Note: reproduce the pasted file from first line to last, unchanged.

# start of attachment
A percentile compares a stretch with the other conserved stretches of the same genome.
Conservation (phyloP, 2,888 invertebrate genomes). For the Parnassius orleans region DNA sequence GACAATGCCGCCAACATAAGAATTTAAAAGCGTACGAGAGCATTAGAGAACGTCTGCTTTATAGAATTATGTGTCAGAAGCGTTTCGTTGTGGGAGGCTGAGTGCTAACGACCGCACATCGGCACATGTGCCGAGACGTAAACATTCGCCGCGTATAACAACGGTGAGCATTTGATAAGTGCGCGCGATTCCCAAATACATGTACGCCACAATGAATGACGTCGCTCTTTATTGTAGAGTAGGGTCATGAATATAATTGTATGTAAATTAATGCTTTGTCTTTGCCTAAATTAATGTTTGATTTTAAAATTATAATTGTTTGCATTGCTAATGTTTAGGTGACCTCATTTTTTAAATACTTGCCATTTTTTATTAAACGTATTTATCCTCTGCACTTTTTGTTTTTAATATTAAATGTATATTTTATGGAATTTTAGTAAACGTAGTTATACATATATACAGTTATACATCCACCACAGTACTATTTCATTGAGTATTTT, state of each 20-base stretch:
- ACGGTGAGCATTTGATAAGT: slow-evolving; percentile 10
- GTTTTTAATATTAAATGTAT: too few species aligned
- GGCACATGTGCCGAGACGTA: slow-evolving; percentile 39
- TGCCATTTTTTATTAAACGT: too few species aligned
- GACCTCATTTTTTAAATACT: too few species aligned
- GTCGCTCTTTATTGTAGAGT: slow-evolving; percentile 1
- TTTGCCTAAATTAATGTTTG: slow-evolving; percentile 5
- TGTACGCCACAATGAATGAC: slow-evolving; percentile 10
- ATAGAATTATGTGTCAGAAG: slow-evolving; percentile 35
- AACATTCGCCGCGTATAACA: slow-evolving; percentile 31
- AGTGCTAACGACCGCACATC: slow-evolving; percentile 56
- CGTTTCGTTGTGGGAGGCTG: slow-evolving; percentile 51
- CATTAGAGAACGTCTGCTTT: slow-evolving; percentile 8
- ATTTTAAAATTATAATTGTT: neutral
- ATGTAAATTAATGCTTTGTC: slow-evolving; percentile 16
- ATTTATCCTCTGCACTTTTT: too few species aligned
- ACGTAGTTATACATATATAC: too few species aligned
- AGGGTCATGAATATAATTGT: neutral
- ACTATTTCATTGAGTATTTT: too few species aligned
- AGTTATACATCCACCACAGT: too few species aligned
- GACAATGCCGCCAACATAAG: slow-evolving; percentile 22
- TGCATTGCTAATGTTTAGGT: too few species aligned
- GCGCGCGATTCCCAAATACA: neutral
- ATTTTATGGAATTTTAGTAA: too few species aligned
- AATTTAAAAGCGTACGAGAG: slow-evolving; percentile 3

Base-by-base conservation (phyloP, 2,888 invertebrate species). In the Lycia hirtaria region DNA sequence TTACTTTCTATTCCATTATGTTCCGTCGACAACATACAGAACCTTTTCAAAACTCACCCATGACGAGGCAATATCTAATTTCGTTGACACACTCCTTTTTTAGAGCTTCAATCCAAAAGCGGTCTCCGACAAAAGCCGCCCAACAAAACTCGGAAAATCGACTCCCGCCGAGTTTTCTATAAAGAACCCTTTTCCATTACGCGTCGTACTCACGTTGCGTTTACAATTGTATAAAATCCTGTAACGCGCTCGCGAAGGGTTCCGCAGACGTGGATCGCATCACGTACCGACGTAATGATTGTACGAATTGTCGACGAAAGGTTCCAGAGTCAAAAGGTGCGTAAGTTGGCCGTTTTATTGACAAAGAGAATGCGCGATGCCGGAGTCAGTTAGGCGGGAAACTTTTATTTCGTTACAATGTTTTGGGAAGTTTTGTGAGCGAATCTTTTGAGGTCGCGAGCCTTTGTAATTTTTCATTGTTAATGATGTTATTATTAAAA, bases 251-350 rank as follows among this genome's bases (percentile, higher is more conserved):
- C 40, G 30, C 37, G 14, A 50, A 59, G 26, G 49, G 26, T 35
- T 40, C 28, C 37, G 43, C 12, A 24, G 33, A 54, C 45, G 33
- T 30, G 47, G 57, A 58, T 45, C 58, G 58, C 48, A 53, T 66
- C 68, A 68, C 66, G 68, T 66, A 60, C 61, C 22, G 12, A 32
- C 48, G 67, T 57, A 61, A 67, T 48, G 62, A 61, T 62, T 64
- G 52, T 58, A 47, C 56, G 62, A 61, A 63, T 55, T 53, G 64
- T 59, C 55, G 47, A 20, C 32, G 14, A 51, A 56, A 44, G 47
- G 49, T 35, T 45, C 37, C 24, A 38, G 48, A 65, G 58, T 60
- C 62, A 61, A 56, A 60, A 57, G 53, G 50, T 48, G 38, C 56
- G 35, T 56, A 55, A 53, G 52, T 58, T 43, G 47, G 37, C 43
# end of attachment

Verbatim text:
A percentile compares a stretch with the other conserved stretches of the same genome.
Conservation (phyloP, 2,888 invertebrate genomes). For the Parnassius orleans region DNA sequence GACAATGCCGCCAACATAAGAATTTAAAAGCGTACGAGAGCATTAGAGAACGTCTGCTTTATAGAATTATGTGTCAGAAGCGTTTCGTTGTGGGAGGCTGAGTGCTAACGACCGCACATCGGCACATGTGCCGAGACGTAAACATTCGCCGCGTATAACAACGGTGAGCATTTGATAAGTGCGCGCGATTCCCAAATACATGTACGCCACAATGAATGACGTCGCTCTTTATTGTAGAGTAGGGTCATGAATATAATTGTATGTAAATTAATGCTTTGTCTTTGCCTAAATTAATGTTTGATTTTAAAATTATAATTGTTTGCATTGCTAATGTTTAGGTGACCTCATTTTTTAAATACTTGCCATTTTTTATTAAACGTATTTATCCTCTGCACTTTTTGTTTTTAATATTAAATGTATATTTTATGGAATTTTAGTAAACGTAGTTATACATATATACAGTTATACATCCACCACAGTACTATTTCATTGAGTATTTT, state of each 20-base stretch:
- ACGGTGAGCATTTGATAAGT: slow-evolving; percentile 10
- GTTTTTAATATTAAATGTAT: too few species aligned
- GGCACATGTGCCGAGACGTA: slow-evolving; percentile 39
- TGCCATTTTTTATTAAACGT: too few species aligned
- GACCTCATTTTTTAAATACT: too few species aligned
- GTCGCTCTTTATTGTAGAGT: slow-evolving; percentile 1
- TTTGCCTAAATTAATGTTTG: slow-evolving; percentile 5
- TGTACGCCACAATGAATGAC: slow-evolving; percentile 10
- ATAGAATTATGTGTCAGAAG: slow-evolving; percentile 35
- AACATTCGCCGCGTATAACA: slow-evolving; percentile 31
- AGTGCTAACGACCGCACATC: slow-evolving; percentile 56
- CGTTTCGTTGTGGGAGGCTG: slow-evolving; percentile 51
- CATTAGAGAACGTCTGCTTT: slow-evolving; percentile 8
- ATTTTAAAATTATAATTGTT: neutral
- ATGTAAATTAATGCTTTGTC: slow-evolving; percentile 16
- ATTTATCCTCTGCACTTTTT: too few species aligned
- ACGTAGTTATACATATATAC: too few species aligned
- AGGGTCATGAATATAATTGT: neutral
- ACTATTTCATTGAGTATTTT: too few species aligned
- AGTTATACATCCACCACAGT: too few species aligned
- GACAATGCCGCCAACATAAG: slow-evolving; percentile 22
- TGCATTGCTAATGTTTAGGT: too few species aligned
- GCGCGCGATTCCCAAATACA: neutral
- ATTTTATGGAATTTTAGTAA: too few species aligned
- AATTTAAAAGCGTACGAGAG: slow-evolving; percentile 3

Base-by-base conservation (phyloP, 2,888 invertebrate species). In the Lycia hirtaria region DNA sequence TTACTTTCTATTCCATTATGTTCCGTCGACAACATACAGAACCTTTTCAAAACTCACCCATGACGAGGCAATATCTAATTTCGTTGACACACTCCTTTTTTAGAGCTTCAATCCAAAAGCGGTCTCCGACAAAAGCCGCCCAACAAAACTCGGAAAATCGACTCCCGCCGAGTTTTCTATAAAGAACCCTTTTCCATTACGCGTCGTACTCACGTTGCGTTTACAATTGTATAAAATCCTGTAACGCGCTCGCGAAGGGTTCCGCAGACGTGGATCGCATCACGTACCGACGTAATGATTGTACGAATTGTCGACGAAAGGTTCCAGAGTCAAAAGGTGCGTAAGTTGGCCGTTTTATTGACAAAGAGAATGCGCGATGCCGGAGTCAGTTAGGCGGGAAACTTTTATTTCGTTACAATGTTTTGGGAAGTTTTGTGAGCGAATCTTTTGAGGTCGCGAGCCTTTGTAATTTTTCATTGTTAATGATGTTATTATTAAAA, bases 251-350 rank as follows among this genome's bases (percentile, higher is more conserved):
- C 40, G 30, C 37, G 14, A 50, A 59, G 26, G 49, G 26, T 35
- T 40, C 28, C 37, G 43, C 12, A 24, G 33, A 54, C 45, G 33
- T 30, G 47, G 57, A 58, T 45, C 58, G 58, C 48, A 53, T 66
- C 68, A 68, C 66, G 68, T 66, A 60, C 61, C 22, G 12, A 32
- C 48, G 67, T 57, A 61, A 67, T 48, G 62, A 61, T 62, T 64
- G 52, T 58, A 47, C 56, G 62, A 61, A 63, T 55, T 53, G 64
- T 59, C 55, G 47, A 20, C 32, G 14, A 51, A 56, A 44, G 47
- G 49, T 35, T 45, C 37, C 24, A 38, G 48, A 65, G 58, T 60
- C 62, A 61, A 56, A 60, A 57, G 53, G 50, T 48, G 38, C 56
- G 35, T 56, A 55, A 53, G 52, T 58, T 43, G 47, G 37, C 43